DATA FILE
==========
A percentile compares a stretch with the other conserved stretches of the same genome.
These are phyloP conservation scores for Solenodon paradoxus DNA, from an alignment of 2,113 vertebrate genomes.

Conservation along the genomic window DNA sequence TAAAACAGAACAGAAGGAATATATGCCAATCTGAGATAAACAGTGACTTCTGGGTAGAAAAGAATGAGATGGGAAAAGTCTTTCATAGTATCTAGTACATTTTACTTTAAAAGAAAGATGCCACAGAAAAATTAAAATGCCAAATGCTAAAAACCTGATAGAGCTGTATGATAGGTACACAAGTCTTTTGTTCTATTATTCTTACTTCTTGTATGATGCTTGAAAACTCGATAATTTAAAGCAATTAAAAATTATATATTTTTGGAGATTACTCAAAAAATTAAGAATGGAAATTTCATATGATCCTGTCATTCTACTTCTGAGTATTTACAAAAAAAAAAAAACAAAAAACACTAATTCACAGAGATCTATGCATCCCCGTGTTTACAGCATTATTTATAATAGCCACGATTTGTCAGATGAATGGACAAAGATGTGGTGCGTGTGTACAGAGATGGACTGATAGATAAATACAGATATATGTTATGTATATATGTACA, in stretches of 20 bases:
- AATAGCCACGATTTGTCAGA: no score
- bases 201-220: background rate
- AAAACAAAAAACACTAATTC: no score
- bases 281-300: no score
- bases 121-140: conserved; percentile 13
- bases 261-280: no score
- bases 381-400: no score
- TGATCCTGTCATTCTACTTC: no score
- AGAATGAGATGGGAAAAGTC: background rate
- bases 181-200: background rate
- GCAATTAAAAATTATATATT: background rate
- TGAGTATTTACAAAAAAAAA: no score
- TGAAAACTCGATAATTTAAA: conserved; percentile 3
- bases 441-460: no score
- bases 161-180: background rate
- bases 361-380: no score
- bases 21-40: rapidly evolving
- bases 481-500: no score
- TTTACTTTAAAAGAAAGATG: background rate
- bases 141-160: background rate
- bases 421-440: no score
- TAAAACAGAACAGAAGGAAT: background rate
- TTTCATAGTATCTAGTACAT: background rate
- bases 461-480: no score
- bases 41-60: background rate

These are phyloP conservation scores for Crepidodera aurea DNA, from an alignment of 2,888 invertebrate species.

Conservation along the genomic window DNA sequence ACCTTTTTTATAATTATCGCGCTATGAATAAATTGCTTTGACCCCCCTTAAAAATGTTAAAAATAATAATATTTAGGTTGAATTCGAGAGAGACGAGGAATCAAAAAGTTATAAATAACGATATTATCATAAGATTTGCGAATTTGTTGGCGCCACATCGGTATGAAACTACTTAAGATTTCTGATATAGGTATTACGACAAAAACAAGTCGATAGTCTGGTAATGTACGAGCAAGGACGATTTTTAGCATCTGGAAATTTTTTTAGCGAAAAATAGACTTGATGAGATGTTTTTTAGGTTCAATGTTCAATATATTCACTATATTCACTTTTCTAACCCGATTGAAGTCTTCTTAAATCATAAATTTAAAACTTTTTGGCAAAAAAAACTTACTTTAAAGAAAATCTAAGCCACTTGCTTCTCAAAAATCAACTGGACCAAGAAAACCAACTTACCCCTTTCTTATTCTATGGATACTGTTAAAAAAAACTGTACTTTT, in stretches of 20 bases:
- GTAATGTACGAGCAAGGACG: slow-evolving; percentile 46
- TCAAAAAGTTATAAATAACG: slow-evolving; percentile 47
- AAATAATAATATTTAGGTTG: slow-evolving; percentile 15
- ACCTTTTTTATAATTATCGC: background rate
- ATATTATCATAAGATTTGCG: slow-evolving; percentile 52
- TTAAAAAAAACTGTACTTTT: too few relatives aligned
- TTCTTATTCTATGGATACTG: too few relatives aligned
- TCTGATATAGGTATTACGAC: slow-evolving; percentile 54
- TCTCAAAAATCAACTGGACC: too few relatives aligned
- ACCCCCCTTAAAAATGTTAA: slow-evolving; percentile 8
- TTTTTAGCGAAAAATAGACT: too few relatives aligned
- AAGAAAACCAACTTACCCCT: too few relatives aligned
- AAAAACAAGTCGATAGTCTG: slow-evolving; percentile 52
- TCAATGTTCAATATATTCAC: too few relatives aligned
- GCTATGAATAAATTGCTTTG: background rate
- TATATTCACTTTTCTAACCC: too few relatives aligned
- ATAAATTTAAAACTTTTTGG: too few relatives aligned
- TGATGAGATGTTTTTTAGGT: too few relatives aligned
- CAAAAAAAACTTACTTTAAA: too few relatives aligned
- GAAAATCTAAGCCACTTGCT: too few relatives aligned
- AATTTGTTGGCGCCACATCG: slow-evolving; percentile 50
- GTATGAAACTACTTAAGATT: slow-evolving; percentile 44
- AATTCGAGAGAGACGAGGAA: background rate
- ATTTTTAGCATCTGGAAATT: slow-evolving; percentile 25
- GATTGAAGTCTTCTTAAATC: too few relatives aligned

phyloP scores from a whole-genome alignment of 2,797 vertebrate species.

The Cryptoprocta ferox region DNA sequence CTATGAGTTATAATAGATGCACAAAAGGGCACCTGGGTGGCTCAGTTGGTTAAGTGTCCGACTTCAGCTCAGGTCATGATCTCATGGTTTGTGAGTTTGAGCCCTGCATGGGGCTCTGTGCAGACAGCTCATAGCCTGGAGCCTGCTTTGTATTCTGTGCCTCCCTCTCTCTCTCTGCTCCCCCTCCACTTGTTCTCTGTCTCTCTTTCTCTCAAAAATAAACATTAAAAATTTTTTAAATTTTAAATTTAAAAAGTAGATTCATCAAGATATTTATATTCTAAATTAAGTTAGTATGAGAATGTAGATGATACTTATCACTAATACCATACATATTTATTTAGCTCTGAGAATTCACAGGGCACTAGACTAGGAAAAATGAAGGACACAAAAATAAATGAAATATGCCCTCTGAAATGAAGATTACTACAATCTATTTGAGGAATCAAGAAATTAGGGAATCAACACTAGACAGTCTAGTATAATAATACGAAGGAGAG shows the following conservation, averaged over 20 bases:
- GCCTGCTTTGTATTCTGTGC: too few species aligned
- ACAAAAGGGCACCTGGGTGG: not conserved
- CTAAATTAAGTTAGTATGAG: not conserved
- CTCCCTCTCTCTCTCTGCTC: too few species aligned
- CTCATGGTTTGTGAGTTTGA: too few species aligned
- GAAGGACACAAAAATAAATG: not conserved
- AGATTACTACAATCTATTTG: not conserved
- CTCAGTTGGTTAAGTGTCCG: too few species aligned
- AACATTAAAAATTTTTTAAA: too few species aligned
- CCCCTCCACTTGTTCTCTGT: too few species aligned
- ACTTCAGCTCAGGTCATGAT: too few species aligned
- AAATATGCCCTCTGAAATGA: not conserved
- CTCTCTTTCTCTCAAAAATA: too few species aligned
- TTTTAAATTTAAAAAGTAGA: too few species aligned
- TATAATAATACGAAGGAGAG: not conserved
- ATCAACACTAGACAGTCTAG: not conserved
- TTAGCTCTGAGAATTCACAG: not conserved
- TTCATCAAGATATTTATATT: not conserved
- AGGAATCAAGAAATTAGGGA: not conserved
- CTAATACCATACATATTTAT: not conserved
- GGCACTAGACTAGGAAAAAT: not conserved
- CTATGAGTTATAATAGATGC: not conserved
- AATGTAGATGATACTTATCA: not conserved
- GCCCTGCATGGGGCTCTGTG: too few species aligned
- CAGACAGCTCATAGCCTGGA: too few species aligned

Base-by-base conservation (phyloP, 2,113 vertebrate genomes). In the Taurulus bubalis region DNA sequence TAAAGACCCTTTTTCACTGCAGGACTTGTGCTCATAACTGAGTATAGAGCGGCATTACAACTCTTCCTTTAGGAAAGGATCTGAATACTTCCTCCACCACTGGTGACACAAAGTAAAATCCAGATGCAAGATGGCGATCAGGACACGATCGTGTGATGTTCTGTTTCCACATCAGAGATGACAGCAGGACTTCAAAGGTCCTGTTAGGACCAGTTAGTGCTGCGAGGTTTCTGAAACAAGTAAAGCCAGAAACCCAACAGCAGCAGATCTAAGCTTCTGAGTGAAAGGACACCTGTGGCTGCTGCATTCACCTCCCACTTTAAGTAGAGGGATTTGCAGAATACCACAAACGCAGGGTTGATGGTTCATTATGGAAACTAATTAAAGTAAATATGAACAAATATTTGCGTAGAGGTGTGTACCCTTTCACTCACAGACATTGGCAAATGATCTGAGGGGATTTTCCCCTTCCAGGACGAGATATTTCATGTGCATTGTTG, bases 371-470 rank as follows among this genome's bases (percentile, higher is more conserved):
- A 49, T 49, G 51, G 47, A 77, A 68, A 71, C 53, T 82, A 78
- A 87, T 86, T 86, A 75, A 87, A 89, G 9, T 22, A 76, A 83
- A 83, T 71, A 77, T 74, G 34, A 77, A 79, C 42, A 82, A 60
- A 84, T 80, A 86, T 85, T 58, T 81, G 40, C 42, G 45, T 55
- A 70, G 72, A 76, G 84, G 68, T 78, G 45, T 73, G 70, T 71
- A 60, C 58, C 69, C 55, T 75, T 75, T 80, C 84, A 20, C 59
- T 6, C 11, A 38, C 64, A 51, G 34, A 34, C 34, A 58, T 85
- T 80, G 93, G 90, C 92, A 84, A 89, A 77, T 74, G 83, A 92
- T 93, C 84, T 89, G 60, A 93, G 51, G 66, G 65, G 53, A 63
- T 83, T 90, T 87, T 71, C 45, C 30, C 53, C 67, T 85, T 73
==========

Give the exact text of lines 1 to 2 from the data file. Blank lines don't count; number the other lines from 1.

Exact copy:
A percentile compares a stretch with the other conserved stretches of the same genome.
These are phyloP conservation scores for Solenodon paradoxus DNA, from an alignment of 2,113 vertebrate genomes.